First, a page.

Recognizes Those Who Rushed To Cash In On Tragedy
WASHINGTON—In an act that many are calling long overdue, Congress passed legislation this week to honor those Americans who were first on the scene to profit from the tragedy of Sept. 11, 2001.
The so-called 9/11 First Capitalizers Act, which passed by a wide margin in both the House and Senate, is the first measure to recognize the utter lack of sacrifice on the part of those men and women who did not hesitate to put their own personal agendas above all else when it mattered most.
"It is high time we paid tribute to those who sensed the direness of the moment and immediately sprang into action on that terrible day, exploiting it for personal gain," Sen. Lindsey Graham (R-SC) said Tuesday. "These were the thoughtless men and women who selfishly showed us that in desperate times, the most callous among us will always be there to step forward and do whatever it takes to get a piece of the action."
"They sacrificed their dignity and sense of basic morality so that others might one day give to them," Graham continued.
The bill not only honors those who rushed to Ground Zero immediately to sell merchandise, participate in photo ops, or advance an ideological agenda, but also those who profited from afar by producing jingoistic songs and TV specials, or mentioning 9/11 in stump speeches as a way of scaring people into voting for them.
Among those Americans recognized were "United We Stand" T-shirt manufacturer Gary Tabano, country artists Toby Keith and Lee Greenwood, Halliburton CEO David Lesar, filmmaker Oliver Stone, former president George W. Bush, and 89 members of Congress itself.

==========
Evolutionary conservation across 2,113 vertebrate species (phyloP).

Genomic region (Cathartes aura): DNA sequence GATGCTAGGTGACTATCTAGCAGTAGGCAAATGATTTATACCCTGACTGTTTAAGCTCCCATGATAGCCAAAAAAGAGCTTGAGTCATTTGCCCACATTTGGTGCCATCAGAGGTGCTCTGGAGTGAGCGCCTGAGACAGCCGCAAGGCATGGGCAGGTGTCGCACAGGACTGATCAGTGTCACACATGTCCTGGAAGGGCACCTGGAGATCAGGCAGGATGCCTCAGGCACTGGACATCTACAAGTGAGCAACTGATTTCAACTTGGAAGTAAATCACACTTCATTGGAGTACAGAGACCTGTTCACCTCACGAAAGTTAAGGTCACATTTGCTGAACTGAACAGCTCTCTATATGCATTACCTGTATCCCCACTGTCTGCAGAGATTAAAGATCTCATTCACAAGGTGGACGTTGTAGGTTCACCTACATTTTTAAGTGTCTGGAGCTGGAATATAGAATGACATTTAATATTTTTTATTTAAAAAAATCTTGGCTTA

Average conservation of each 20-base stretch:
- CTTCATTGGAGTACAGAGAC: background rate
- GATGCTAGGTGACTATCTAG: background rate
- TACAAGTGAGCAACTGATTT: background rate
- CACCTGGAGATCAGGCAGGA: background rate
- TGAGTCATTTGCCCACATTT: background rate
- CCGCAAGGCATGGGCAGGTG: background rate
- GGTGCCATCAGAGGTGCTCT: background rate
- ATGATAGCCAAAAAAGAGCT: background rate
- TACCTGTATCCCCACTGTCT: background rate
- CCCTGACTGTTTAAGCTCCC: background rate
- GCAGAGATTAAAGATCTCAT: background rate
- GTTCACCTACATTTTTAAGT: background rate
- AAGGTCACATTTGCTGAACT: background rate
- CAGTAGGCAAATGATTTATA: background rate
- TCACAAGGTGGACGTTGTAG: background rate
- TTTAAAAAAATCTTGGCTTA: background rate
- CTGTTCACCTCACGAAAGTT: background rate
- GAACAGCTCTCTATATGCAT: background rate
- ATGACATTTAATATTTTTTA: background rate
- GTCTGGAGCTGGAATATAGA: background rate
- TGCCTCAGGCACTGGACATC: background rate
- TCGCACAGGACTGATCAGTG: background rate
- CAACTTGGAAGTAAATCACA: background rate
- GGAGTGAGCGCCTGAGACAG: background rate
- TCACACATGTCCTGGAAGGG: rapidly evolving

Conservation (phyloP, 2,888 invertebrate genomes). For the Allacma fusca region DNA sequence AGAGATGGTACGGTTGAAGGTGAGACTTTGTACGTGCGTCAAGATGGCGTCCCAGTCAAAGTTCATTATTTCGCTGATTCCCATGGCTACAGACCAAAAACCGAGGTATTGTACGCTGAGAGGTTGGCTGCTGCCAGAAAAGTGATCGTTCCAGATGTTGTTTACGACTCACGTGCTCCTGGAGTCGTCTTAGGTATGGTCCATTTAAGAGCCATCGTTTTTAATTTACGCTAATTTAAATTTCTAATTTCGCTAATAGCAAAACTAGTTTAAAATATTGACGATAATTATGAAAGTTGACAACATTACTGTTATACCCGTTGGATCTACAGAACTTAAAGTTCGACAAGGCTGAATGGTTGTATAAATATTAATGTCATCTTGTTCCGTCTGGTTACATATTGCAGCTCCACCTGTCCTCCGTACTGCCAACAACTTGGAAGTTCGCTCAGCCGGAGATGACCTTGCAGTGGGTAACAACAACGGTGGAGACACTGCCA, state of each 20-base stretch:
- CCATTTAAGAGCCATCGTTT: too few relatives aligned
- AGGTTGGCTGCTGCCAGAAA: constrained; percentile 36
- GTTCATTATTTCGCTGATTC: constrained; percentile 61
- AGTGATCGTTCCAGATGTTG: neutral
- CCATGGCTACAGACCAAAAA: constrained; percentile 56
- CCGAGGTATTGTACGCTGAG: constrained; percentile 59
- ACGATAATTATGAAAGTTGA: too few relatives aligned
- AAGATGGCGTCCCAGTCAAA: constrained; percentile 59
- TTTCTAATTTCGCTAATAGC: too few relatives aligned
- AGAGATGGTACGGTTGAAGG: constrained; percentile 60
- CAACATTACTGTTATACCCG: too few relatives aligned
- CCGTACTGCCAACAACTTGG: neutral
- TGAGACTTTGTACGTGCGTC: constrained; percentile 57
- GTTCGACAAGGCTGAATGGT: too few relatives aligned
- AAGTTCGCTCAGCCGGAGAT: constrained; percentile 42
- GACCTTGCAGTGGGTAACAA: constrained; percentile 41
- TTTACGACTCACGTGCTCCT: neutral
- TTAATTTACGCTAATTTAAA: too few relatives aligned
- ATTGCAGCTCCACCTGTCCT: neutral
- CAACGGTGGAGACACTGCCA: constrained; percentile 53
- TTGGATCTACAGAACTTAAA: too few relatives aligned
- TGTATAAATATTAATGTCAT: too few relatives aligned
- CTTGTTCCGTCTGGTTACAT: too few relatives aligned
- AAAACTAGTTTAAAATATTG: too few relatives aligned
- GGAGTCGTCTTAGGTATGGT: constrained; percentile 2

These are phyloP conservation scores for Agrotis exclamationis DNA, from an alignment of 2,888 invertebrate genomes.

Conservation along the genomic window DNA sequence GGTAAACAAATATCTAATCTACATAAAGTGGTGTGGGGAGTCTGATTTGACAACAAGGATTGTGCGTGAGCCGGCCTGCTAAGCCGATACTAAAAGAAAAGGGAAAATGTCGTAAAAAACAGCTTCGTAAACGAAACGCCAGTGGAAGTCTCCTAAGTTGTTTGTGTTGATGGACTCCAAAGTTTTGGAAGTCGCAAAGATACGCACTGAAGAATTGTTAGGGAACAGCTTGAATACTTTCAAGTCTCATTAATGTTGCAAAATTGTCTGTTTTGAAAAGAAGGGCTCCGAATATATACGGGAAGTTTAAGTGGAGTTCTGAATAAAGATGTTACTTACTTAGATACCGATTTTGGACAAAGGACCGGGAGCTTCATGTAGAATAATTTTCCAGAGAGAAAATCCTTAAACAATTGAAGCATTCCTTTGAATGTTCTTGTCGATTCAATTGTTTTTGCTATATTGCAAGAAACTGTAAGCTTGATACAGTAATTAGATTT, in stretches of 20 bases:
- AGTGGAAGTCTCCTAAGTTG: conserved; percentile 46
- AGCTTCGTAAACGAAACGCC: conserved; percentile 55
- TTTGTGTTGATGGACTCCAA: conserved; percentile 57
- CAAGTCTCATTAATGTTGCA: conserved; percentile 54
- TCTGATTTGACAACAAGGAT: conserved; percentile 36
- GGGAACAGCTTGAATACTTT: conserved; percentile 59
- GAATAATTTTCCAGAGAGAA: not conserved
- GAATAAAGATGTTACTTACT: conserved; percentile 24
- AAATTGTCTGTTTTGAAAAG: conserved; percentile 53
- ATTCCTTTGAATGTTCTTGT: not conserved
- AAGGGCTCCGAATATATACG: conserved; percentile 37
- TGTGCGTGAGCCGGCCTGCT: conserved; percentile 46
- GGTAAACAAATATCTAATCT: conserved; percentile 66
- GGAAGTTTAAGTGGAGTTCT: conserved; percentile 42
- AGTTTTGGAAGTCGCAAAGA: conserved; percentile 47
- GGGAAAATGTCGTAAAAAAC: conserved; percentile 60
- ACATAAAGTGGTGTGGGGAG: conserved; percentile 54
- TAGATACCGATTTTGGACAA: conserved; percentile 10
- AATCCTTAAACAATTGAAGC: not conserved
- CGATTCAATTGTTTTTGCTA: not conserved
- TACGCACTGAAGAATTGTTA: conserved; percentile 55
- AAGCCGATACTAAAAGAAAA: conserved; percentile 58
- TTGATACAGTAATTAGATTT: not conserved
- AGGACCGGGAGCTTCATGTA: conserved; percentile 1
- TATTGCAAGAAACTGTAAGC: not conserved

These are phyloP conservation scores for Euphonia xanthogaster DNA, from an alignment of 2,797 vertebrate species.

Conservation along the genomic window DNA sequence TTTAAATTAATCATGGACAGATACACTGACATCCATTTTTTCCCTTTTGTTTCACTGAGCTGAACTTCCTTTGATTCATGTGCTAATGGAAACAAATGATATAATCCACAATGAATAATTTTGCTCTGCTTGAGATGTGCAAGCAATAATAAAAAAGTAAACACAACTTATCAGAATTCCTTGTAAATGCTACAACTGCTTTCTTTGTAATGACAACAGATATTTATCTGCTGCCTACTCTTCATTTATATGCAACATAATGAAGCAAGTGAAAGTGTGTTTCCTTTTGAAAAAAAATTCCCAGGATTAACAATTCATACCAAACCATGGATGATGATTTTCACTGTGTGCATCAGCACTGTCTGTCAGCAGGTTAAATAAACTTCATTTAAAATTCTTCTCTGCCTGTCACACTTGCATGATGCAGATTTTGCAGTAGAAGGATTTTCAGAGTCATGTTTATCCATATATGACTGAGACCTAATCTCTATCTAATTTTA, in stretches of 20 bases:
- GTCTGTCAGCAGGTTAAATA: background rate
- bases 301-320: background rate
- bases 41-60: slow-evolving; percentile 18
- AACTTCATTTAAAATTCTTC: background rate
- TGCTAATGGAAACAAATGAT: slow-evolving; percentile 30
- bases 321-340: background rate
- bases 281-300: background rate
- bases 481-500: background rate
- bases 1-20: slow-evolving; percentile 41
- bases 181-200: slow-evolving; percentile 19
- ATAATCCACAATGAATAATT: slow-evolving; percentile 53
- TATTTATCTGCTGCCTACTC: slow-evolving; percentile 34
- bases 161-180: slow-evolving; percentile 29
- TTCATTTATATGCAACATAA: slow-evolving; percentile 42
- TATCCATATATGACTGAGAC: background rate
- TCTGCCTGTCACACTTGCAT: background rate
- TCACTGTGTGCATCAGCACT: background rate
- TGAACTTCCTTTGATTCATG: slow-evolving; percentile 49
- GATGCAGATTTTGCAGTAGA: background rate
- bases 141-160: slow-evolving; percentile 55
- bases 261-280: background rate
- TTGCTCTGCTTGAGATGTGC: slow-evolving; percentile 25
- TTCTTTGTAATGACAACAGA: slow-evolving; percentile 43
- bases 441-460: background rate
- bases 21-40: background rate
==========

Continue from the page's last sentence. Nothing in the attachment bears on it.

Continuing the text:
After apologizing for the "needless delay" in honoring the shameless bottom-feeders, lawmakers confirmed the measure would establish a special fund for the 9/11 First Capitalizers, helping those individuals collect whatever funds and resources they somehow didn't manage to rake in hand over fist in the hours, days, and months following our nation's darkest hour.
"From Blackwater founder Erik Prince to the people who marketed those 'Heroes of the World Trade Center' trading cards, these Americans did things most of us can scarcely even imagine," Sen. Bob Casey (D-PA) said. "And after all they do, they still somehow find time to sleep like babies every night."
Also singled out for recognition were Ashland, OR resident Linda Banks, 48, who continues to trot out her maudlin, self-serving story of where she was on 9/11 every single time she sees an opportunity, and Canton, OH resident Geoff Markum, 29, who, soon after the terrorist attack, began replacing his favorite punch line, "That was worse than the Holocaust!" with "That was worse than 9/11!"
When reached for comment, a number of First Capitalizers were more than willing to step forward and share their heart-numbing tales of exploitation and greed.
"I'm no hero. I just did what any opportunist would do," said World Trade Center leaseholder Larry Silverstein, who tried to collect double on his $3.5 billion insurance policy by arguing that the towers had been hit by two separate planes. "After all, I couldn't just stand idly by and do nothing to benefit myself while the entire country suffered."
Congress also announced that it would be dedicating a special plaque on the National Mall containing the names of all 12,554,310 Americans who eventually capitalized on the tragedy with their bullshit advertising, partisan rhetoric, forgettable novels, defense contracts, and all-around cheap, manipulative sentimentalism.
In related news, the White House announced this week that work continues apace on the multitrillion-dollar monuments to the exploitation of 9/11 currently underway in Afghanistan and Iraq.